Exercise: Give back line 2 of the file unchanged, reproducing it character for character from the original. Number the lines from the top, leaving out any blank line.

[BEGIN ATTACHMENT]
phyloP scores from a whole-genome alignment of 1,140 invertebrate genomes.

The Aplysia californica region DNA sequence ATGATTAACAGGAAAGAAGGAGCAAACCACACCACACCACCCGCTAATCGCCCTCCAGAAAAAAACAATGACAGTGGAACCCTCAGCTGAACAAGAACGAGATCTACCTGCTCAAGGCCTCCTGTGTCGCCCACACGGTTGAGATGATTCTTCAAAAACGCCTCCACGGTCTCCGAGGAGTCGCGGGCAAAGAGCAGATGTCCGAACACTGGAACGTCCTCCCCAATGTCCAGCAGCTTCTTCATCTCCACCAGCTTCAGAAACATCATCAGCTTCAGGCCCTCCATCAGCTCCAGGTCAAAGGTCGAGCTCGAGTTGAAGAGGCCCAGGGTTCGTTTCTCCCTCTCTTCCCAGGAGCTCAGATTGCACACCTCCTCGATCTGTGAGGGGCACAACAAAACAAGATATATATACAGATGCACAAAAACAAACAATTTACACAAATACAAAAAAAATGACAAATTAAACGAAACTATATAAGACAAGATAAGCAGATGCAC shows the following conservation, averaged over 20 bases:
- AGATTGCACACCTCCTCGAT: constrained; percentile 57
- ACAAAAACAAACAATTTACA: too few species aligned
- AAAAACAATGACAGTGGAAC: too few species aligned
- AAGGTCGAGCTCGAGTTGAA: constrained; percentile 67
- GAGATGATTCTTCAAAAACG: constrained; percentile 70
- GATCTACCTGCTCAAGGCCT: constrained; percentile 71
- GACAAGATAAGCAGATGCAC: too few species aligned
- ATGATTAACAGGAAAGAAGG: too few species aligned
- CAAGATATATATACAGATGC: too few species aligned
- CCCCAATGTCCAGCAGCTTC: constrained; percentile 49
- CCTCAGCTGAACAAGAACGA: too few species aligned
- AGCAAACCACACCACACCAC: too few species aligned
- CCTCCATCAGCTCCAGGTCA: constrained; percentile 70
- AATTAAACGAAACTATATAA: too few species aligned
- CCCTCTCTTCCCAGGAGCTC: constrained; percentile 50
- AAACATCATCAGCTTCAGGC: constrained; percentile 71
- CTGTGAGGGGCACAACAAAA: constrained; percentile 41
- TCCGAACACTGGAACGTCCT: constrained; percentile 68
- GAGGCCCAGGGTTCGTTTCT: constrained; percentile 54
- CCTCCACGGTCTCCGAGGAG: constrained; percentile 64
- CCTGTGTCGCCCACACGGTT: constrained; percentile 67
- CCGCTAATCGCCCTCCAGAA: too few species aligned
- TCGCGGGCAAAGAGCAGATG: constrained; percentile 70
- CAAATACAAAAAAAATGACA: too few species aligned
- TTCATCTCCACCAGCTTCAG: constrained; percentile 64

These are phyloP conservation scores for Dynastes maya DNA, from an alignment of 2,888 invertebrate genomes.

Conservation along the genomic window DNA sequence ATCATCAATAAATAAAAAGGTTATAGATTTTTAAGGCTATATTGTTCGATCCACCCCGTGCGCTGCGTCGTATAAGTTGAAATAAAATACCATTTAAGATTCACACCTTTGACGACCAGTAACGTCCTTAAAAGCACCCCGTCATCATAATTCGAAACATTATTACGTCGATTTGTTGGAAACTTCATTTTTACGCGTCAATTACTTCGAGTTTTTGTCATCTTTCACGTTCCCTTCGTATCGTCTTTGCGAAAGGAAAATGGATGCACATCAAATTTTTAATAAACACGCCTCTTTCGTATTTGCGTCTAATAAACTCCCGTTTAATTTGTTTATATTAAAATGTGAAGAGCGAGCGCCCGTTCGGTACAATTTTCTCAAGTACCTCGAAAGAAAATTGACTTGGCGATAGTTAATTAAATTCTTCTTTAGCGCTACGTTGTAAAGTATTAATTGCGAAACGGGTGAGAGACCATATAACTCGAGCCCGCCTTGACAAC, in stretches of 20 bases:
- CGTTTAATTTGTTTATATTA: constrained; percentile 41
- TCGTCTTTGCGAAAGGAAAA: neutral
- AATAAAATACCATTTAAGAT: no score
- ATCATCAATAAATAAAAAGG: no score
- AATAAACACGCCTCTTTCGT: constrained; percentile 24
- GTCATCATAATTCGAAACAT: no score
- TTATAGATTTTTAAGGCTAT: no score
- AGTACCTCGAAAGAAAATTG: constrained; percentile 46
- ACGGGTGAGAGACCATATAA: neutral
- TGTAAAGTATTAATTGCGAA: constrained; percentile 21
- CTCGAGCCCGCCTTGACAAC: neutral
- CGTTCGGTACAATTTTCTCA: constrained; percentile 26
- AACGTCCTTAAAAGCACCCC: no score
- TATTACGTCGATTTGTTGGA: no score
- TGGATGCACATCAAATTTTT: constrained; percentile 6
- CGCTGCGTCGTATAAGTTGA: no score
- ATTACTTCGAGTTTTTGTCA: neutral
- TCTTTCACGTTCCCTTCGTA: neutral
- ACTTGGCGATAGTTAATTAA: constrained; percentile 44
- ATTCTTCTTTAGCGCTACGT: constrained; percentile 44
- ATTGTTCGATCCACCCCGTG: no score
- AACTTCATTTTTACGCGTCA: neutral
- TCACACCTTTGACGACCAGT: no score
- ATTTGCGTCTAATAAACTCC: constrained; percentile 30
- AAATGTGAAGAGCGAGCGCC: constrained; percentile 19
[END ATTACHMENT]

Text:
The Aplysia californica region DNA sequence ATGATTAACAGGAAAGAAGGAGCAAACCACACCACACCACCCGCTAATCGCCCTCCAGAAAAAAACAATGACAGTGGAACCCTCAGCTGAACAAGAACGAGATCTACCTGCTCAAGGCCTCCTGTGTCGCCCACACGGTTGAGATGATTCTTCAAAAACGCCTCCACGGTCTCCGAGGAGTCGCGGGCAAAGAGCAGATGTCCGAACACTGGAACGTCCTCCCCAATGTCCAGCAGCTTCTTCATCTCCACCAGCTTCAGAAACATCATCAGCTTCAGGCCCTCCATCAGCTCCAGGTCAAAGGTCGAGCTCGAGTTGAAGAGGCCCAGGGTTCGTTTCTCCCTCTCTTCCCAGGAGCTCAGATTGCACACCTCCTCGATCTGTGAGGGGCACAACAAAACAAGATATATATACAGATGCACAAAAACAAACAATTTACACAAATACAAAAAAAATGACAAATTAAACGAAACTATATAAGACAAGATAAGCAGATGCAC shows the following conservation, averaged over 20 bases: